This is Isla Fordyce. She’s five months old. Here she is on Thanksgiving, sleeping with her oxygen, her IV pump, and a little plush turkey toy. Her grandmother, Pat, one of my readers and a member of my Facebook I-Team group, posted this photo online. Pat was grateful to be enjoying Thanksgiving with her baby granddaughter. It’s a near miracle that Isla made it to this moment.
Isla was born prematurely, and though she seemed to thrive, she caught a cold when she was just four months old that resulted in her being almost unable to breathe. Her worried parents took her to the doctor, who ordered some tests then sent them on to Children’s Hospital in Denver, where specialists delivered a devastating diagnosis — Pediatric Pulmonary Hypertension.
Pulmonary Hypertension, sometimes called Pulmonary Arterial Hypertension, is high blood pressure in the lungs. It is a chronic condition that can lead to heart failure. It is not like ordinary hypertension. It has nothing to do with weight or lack of exercise or smoking. The disease carries a high mortality rate. At the moment, there is no cure and no real approved treatments for pediatric patients.
Little Isla spent her fourth month of life in the the Intensive Care unit of Children’s Hospital here in Denver. For a part of that time — a good week or so — Isla was in an induced coma after she contracted pneumonia. Doctors wanted her tiny body to devote all its energies toward fighting the pneumonia.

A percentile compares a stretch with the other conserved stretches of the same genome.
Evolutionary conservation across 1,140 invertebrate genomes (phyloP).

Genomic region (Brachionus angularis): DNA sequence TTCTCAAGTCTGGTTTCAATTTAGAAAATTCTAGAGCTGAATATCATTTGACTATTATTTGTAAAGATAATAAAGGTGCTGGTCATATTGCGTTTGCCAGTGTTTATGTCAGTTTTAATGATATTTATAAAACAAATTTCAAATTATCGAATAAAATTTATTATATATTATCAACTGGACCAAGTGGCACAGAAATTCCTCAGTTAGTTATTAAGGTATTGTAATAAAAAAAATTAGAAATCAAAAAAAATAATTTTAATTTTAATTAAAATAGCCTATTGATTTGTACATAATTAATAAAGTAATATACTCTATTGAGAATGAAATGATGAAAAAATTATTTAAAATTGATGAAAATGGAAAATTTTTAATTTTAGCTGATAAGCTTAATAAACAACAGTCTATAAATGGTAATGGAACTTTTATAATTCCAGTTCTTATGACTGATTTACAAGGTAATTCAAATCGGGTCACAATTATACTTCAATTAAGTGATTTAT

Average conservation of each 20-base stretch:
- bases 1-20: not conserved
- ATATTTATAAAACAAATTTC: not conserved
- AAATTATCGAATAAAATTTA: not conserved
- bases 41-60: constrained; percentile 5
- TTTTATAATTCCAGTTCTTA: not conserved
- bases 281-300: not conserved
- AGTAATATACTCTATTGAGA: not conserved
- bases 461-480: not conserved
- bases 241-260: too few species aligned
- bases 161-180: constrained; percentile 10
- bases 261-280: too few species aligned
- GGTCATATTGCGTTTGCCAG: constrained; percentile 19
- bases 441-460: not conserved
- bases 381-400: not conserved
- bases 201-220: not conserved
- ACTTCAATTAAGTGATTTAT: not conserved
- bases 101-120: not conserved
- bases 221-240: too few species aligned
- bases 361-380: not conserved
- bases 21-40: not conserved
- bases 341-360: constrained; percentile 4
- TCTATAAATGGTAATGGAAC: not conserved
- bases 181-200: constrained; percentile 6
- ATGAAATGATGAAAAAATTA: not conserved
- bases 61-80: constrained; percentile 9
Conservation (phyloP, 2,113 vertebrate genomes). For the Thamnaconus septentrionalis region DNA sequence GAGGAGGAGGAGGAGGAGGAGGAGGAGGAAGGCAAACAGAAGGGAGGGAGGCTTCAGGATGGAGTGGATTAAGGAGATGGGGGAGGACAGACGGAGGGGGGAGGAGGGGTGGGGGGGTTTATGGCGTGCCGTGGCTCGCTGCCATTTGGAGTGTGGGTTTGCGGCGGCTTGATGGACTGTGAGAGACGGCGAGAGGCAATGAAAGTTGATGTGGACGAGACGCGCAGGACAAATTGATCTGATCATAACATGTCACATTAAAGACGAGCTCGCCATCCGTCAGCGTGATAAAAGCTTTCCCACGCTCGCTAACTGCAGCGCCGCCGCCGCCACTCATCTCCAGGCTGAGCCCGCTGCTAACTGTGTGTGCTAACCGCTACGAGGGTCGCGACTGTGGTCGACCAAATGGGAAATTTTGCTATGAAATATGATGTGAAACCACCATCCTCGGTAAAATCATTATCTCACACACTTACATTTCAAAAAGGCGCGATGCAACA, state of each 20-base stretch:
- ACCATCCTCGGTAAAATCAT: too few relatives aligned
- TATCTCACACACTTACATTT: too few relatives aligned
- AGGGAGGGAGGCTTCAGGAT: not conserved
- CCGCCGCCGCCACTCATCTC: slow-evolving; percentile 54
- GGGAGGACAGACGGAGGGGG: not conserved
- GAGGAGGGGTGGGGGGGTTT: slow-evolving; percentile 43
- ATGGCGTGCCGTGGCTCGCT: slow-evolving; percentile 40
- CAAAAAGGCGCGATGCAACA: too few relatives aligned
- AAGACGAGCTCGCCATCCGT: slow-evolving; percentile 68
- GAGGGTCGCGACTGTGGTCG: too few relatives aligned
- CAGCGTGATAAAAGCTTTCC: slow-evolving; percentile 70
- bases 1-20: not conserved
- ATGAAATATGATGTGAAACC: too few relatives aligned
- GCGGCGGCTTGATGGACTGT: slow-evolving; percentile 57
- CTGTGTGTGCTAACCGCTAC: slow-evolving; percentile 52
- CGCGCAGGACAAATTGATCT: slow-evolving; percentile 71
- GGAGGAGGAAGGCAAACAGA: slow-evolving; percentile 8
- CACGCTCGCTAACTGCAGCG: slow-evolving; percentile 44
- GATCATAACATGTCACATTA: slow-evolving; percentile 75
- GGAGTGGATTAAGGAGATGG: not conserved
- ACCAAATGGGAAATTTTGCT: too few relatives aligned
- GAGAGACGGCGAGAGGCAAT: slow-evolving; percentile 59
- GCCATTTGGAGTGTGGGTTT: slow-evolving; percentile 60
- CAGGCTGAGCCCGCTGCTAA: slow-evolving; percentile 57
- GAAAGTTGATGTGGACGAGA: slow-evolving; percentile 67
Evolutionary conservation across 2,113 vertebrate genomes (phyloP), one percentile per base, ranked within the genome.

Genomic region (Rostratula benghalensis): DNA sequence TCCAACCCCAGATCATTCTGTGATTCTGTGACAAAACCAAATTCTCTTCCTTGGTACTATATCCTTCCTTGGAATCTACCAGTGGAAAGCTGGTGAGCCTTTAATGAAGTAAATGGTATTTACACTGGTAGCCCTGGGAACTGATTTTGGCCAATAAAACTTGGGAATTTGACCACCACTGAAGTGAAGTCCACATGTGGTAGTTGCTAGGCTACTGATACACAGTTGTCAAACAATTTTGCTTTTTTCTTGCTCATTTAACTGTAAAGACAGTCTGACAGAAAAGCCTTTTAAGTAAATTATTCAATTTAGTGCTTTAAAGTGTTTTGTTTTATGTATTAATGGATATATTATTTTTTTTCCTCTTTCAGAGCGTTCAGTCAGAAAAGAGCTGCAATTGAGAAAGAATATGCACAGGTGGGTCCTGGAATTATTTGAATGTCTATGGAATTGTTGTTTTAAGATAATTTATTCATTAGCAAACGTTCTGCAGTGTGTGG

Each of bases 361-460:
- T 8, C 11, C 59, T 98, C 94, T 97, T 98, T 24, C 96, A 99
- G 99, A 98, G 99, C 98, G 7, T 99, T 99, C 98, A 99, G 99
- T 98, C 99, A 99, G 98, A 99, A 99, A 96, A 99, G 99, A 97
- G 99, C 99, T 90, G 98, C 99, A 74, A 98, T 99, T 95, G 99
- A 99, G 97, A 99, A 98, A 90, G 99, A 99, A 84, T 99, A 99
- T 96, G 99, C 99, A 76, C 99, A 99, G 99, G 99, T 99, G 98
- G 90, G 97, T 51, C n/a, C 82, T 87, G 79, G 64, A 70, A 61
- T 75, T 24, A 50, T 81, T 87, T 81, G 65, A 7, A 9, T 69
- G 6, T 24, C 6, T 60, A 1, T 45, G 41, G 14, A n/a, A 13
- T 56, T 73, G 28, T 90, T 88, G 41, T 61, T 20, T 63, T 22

Amazingly, treatments worked, and this tough little baby girl made it through the pneumonia, gaining enough strength to be sent home with her parents for Thanksgiving.
At this point, Isla has to remain on oxygen. She also has to remain on non-stop IV medication. Her grandparents and parents are hoping for a breakthrough that will enable their daughter to live a long, healthy, normal life. For that to happen, we need more treatments.
Ultimately, we need to find a cure.
Every year, I make a charitable donation on behalf of my readers to an special organization that does outstanding work on behalf of women and/or children. The past few years, those donations have gone to International Midwife Assistance, an organization that delivers prenatal and birthing services to women in Uganda, where pregnancy is too often a death sentence. But this year, because of Isla, I’m making a donation to the Pulmonary Hypertension Association’s Robyn Barst Pediatric Research and Mentoring Program.
A 501(c) 3 nonprofit, the Pulmonary Hypertension Association (PHA) is the one place families can turn for in-depth information and support when someone they love is diagnosed with this frightening disease. Though one can donate to the PHA’s general programs, I want to help fund the research that has to happen to help Isla experience a full life with things like riding a bicycle, chasing butterflies, and hiking.
The holiday season is typically a time when we struggle to pay for all of the good times and gifts we plan for our family and friends. A big holiday meal. Lots of fun baking. Wine for get-togethers with friends. Gifts for our family members. Travel to see kin far away. It can be a challenge to find the mental space, the time, or the money to make a donation.